static boolean isValidEmail(String inputEmail) {
        /* All your vars and logic in here */
    }

}

And we can use a similar logic at the end in a simple if() ... else statement, and return whether or not the email is valid (according to your criteria).

    if (hasAt && hasDomain && hasDot && hasTLD) {
        System.out.println("Email entered: " + email);
        errors = "No errors found.";
        System.out.println(errors);
        return true;
    } else {
        System.out.println("Email entered: " + email);
        System.out.println("Errors found: " + errorCount);
        System.out.println(errors);
        return false;
    }

So you get a useful output, and a useful return value...

 Email entered: hello.world.com
 Errors found: 1
 Invalid email address: Email must have exactly 1 '@' character.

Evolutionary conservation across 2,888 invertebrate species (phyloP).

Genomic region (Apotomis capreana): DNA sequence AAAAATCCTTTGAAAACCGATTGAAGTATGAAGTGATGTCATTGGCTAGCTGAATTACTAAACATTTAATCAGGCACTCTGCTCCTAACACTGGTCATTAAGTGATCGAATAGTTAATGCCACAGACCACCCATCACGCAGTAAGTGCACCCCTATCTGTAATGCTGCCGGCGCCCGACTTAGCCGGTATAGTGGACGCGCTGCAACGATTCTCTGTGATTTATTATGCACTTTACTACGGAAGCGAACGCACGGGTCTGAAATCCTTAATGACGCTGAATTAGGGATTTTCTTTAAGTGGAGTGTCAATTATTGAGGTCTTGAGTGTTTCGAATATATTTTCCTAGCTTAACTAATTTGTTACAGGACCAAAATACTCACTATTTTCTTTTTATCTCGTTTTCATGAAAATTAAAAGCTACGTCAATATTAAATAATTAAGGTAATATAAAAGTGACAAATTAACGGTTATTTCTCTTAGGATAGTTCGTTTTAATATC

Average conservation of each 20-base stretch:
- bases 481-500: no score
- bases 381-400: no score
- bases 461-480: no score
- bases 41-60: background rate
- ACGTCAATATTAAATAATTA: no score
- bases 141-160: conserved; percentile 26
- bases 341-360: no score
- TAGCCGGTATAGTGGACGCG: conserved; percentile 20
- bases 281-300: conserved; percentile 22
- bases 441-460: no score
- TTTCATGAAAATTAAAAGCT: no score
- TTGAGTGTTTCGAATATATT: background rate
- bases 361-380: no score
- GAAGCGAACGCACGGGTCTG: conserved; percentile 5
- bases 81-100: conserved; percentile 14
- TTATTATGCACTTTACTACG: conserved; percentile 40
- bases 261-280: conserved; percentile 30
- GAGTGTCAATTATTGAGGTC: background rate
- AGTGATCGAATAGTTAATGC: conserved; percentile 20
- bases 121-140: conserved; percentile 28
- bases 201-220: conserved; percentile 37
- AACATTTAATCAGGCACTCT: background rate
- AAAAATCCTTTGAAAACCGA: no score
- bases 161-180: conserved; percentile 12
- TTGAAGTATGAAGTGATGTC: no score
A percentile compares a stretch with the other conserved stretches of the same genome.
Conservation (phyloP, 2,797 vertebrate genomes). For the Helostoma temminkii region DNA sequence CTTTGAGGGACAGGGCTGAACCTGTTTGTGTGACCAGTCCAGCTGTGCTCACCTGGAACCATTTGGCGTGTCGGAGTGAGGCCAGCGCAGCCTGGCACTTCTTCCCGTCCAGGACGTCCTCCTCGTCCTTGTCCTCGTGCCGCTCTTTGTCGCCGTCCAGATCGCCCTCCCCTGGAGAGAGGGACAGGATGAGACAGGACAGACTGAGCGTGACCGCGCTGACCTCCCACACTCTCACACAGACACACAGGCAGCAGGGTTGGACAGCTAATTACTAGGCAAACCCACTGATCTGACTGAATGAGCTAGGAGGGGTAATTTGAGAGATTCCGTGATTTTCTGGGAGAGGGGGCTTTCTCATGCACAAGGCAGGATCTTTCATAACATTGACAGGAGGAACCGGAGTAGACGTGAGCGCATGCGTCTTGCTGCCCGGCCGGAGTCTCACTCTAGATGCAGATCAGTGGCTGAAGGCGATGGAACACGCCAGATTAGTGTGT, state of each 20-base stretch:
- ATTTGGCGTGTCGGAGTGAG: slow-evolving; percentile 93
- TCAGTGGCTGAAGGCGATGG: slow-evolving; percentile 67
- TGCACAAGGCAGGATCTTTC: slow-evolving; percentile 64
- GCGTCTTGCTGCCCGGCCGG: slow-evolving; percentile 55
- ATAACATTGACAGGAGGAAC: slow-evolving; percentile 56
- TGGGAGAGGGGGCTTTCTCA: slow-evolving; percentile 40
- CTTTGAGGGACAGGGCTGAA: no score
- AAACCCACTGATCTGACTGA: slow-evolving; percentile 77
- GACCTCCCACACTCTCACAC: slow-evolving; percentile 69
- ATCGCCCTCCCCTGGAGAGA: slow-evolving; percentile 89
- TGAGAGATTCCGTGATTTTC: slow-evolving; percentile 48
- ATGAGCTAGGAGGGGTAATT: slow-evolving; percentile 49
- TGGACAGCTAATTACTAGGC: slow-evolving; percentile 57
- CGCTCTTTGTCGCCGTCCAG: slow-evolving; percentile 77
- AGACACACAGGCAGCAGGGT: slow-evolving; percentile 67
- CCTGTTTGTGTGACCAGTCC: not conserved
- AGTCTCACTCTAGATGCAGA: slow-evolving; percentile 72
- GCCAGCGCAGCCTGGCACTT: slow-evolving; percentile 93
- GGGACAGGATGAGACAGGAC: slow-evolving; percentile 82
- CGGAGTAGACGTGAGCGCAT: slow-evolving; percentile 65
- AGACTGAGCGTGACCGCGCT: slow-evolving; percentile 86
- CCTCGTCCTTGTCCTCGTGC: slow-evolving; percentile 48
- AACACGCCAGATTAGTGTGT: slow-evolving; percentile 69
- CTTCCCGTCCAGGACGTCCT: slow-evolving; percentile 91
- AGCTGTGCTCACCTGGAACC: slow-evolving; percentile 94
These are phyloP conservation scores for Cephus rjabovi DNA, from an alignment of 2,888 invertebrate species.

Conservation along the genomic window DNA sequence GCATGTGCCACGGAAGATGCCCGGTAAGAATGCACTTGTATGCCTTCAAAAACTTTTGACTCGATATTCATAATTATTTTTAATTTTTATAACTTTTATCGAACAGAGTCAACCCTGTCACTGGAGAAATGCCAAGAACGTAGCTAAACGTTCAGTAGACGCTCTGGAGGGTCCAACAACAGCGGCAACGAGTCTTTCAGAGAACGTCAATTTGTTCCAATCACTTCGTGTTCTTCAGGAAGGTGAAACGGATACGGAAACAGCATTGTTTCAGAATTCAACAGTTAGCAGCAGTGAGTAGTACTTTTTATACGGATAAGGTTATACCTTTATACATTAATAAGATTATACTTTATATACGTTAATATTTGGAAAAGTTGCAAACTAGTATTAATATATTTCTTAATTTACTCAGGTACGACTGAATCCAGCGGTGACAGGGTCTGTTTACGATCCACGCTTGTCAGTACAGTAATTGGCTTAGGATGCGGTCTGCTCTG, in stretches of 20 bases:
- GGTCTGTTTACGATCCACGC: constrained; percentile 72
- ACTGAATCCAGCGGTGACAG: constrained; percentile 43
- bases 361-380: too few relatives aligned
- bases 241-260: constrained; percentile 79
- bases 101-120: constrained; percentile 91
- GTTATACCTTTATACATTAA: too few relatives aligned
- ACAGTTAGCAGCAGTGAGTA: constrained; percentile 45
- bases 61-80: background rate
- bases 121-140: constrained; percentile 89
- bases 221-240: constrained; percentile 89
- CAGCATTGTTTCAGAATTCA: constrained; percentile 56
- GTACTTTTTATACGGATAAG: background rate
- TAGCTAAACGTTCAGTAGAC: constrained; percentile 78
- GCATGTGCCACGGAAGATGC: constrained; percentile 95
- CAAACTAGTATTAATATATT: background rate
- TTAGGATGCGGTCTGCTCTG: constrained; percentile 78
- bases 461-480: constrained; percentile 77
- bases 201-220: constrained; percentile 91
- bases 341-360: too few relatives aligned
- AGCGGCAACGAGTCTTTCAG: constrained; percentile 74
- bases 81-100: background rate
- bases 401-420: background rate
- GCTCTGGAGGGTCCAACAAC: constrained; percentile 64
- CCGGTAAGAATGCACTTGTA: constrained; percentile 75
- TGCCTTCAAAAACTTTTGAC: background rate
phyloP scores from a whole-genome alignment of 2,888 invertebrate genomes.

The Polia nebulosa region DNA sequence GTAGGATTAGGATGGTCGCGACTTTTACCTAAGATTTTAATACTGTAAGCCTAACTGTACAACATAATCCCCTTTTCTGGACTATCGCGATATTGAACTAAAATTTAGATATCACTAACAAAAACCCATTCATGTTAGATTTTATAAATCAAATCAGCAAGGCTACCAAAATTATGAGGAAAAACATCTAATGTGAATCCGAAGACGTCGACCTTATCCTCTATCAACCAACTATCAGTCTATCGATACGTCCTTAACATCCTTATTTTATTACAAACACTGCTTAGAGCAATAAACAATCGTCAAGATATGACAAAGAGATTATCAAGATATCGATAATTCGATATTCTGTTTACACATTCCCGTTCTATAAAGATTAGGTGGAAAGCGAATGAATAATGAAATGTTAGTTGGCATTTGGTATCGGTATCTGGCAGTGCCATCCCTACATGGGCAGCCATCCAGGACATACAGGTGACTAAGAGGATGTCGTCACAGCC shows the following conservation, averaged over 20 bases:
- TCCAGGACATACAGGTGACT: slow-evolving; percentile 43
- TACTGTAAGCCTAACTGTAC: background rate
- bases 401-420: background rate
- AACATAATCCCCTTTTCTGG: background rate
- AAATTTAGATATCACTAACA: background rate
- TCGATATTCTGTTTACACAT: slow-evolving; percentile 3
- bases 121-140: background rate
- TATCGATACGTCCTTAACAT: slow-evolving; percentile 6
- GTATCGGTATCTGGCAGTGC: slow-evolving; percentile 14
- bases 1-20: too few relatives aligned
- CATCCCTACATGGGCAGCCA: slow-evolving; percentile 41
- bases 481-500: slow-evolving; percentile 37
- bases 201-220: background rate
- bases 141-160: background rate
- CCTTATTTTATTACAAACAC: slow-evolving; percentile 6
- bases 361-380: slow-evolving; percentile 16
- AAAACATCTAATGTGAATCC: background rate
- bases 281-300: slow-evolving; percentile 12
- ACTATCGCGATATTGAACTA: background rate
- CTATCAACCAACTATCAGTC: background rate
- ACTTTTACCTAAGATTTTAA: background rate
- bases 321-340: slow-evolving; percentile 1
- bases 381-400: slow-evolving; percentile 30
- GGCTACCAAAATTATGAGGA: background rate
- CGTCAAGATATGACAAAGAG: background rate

Email entered: hello.world@foobar.com
 No errors found.

Everything put together:

import javax.swing.JOptionPane;

public class MailTest {

    public static void main (String [] args){
        String email = JOptionPane.showInputDialog("Insert your email");
        isValidEmail(email);
    }

    static boolean isValidEmail(String inputEmail) {

        String email = inputEmail;
        int atCount = 0;
        int atPosition = 0;
        int dotPosition = 0;
        boolean hasAt = false, hasDot = false, hasDomain = false, hasTLD = false;
        String errors = "Invalid email address: ";
        int errorCount = 0;

        // Checking for '@' char
        for (int i = 0; i < email.length(); i++) {
            if (email.charAt(i) == '@') {
                atCount++;
                if (atCount == 1) {
                    atPosition = i;
                }
            }
        }
        if (atCount != 1) {
            errors += "Email must have exactly 1 '@' character. ";
            errorCount++;
        } else {
            hasAt = true;
        }
        // Checking the domain is not empty